View Full Version : Naugatuck man was cheerleader, wanted to be cop

12-18-05, 09:49 AM
Naugatuck man was cheerleader, wanted to be cop
Sunday, December 18, 2005

NAUGATUCK -- A local former Marine who served two tours of duty in Iraq was a proud and reliable young man who had a natural way of making people laugh, his friends and family remembered Saturday.

David J. Vidnansky, 22, called Dabi by friends, died at his home Thursday, apparently in his sleep.

Family and friends do not know the cause of death, and tests are pending at the state medical examiner's office.

Vidnansky graduated from Naugatuck High School in 2001 and joined the U.S. Marines. He served in Operation Iraqi Freedom and Operation Enduring Freedom, and was honorably discharged in August with the rank of sergeant.

A military funeral will be held at 10 a.m. Monday at Our Lady of Good Counsel Church, 163 Ortega St., Bridgeport. Burial will be in St. Michael Cemetery, Stratford.

His best friend of eight years, Kim Terni, said Vidnansky believed serving his country made him a better person, but Terni thought he was already amazing.

"It's a great tragedy for everyone who knew him," Terni said. "He was an amazing person. He would have done anything for anyone at anytime."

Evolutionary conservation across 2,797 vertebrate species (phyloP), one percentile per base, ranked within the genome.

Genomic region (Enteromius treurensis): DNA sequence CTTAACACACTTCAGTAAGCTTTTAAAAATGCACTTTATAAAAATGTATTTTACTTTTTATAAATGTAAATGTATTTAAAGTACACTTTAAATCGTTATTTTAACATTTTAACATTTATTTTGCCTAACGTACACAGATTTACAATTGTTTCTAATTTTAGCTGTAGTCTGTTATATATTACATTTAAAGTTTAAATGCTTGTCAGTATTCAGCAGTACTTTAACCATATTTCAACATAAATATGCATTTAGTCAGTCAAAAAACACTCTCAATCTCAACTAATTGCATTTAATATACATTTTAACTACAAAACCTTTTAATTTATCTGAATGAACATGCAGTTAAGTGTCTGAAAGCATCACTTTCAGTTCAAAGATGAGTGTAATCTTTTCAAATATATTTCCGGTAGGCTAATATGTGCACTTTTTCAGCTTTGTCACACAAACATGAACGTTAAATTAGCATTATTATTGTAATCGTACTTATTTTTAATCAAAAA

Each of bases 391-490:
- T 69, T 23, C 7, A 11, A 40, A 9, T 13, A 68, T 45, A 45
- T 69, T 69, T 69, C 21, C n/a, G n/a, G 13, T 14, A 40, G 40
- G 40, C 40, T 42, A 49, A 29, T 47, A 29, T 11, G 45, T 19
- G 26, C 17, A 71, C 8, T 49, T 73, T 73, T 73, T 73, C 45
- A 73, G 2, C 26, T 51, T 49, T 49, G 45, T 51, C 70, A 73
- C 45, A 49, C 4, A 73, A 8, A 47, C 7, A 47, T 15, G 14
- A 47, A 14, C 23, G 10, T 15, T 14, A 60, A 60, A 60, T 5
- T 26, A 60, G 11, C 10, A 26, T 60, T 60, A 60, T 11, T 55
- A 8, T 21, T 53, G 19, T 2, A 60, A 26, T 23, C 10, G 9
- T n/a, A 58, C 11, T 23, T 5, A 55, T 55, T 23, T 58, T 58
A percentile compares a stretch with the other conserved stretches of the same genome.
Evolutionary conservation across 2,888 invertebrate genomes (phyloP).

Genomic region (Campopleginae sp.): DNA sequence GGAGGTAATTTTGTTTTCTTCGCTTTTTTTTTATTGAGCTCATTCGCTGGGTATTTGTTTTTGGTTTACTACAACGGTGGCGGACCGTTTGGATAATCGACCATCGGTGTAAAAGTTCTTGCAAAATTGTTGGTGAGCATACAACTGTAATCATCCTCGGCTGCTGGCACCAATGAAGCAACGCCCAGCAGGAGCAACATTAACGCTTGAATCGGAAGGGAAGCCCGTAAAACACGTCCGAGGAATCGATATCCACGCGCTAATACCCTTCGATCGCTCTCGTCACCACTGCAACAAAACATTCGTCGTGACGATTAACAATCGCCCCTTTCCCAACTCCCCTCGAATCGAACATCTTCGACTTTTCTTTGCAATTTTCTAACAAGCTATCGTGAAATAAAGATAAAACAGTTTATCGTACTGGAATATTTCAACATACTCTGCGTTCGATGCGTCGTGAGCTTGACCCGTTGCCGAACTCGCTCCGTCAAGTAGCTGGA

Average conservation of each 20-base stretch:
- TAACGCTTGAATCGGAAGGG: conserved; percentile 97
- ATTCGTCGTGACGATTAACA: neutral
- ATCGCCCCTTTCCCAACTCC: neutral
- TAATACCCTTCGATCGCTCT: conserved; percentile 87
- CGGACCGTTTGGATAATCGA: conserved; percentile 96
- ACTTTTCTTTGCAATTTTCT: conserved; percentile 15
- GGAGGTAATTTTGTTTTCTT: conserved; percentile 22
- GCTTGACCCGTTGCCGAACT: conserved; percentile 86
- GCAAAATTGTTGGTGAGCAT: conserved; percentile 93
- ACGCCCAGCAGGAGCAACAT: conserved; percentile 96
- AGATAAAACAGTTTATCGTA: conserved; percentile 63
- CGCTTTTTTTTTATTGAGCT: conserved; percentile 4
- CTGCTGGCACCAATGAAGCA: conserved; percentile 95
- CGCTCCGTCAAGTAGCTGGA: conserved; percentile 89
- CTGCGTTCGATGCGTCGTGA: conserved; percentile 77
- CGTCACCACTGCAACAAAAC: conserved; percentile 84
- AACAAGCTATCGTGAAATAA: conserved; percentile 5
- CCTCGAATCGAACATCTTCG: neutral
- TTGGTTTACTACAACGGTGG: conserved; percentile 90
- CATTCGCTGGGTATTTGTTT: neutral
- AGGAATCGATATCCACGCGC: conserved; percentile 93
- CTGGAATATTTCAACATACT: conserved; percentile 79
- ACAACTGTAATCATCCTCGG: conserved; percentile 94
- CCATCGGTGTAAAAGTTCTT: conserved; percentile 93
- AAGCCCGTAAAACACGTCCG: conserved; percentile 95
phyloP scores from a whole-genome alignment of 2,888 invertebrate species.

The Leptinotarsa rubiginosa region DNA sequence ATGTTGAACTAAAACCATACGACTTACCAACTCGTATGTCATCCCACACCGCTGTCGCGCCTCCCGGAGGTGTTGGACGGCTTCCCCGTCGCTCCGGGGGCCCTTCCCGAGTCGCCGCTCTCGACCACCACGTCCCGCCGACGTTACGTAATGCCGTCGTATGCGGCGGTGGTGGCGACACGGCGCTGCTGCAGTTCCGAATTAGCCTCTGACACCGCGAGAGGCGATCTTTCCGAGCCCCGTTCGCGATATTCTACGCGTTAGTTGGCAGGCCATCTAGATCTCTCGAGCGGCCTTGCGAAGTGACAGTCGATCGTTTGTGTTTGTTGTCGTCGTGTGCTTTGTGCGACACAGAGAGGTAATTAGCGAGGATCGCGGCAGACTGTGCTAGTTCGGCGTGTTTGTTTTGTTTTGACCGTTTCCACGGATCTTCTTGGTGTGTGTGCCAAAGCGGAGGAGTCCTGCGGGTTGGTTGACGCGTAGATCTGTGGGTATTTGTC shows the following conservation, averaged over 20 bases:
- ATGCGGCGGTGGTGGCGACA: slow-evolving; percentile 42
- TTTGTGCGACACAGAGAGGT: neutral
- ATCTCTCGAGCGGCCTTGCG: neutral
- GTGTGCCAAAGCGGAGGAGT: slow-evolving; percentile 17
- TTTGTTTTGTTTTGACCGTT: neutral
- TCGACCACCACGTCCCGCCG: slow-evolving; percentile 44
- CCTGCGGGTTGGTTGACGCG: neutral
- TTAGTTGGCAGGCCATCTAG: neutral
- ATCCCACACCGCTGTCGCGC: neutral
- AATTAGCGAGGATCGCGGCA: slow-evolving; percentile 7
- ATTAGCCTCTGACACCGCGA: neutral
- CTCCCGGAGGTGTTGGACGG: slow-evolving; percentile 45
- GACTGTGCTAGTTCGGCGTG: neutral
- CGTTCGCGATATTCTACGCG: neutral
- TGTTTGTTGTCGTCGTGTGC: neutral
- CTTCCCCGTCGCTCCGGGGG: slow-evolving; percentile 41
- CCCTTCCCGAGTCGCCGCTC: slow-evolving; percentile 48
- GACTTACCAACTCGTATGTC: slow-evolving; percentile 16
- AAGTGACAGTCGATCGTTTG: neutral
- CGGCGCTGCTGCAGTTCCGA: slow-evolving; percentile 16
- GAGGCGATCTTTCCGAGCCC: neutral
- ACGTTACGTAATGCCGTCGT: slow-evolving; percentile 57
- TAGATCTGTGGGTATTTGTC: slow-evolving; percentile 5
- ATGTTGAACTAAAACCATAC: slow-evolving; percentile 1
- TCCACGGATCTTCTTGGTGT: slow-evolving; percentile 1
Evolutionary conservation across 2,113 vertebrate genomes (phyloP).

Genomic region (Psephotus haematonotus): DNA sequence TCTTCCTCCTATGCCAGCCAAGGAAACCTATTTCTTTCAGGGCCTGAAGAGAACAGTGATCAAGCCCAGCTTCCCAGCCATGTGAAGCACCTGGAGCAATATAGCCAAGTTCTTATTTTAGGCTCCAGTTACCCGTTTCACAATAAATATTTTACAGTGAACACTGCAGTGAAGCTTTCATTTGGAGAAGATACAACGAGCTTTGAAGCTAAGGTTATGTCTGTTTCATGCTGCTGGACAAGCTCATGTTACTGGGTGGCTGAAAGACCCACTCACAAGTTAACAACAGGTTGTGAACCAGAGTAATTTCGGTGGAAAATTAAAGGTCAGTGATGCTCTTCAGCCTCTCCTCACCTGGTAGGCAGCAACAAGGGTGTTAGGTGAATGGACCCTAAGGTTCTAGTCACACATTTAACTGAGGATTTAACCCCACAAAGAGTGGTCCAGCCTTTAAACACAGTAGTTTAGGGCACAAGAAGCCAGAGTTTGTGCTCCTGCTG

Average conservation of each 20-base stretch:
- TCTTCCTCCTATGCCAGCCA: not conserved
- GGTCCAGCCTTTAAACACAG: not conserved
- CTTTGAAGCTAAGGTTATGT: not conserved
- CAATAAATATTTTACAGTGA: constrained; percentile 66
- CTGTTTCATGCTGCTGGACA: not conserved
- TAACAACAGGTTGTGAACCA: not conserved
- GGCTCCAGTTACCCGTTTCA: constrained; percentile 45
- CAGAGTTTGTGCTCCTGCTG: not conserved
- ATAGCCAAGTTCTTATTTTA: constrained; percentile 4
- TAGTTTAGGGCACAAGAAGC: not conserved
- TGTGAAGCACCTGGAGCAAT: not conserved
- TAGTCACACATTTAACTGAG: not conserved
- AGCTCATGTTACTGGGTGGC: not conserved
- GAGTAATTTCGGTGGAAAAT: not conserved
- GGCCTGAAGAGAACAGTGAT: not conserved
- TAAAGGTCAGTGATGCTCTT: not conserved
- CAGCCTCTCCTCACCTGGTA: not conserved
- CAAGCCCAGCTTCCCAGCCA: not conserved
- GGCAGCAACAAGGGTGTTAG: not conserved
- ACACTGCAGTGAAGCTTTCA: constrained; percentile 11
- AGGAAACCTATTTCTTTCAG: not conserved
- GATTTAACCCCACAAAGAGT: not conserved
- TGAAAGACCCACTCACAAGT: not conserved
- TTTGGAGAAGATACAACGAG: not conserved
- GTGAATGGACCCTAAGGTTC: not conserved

In a report published in the Republican-American in January, Vidnansky said his second tour in Iraq was the hardest, and he lost friends.

"Every night, before I put my head down on my pillow, I say a prayer for everybody, not just my friends but all Americans who step foot in foreign soil, every single night," he said in the report.

Terni said Vidnansky was going to be engaged to Liz Paniecia this Christmas. He bought a ring and told Terni all about it, she said.

He wanted to be a police officer and thought his military service would serve him well, Terni said.

Terni became Vidnansky's friend as a freshman at Naugatuck High School, and their friendship became further cemented during their time on the cheerleading squad.

"He was awesome," said Joni Allen, who was Vidnansky's cheerleading coach. "He was one of our comedians on the team."

A tall, lanky lad, Vidnansky would do something and just start laughing, causing others to laugh with or at him, Allen said. Vidnansky was a cheerleader his junior and senior years.

"We were like a family," Allen said. "He really just kept us all going."

When he returned home from Iraq, Allen with others, including Terni, met Vidnansky when he came off the plane, she said. They all wore shirts spelling out "Dabi." Later, Vidnansky brought Allen a dozen yellow roses. She still has the petals.

"It seems so unfair," she said. "He was like a son."

At Christmas, all the cheerleaders hang an ornament at 4 p.m. and think of one another. Allen hopes this year, they hang their ornaments in Vidnansky's memory.


Rest In Peace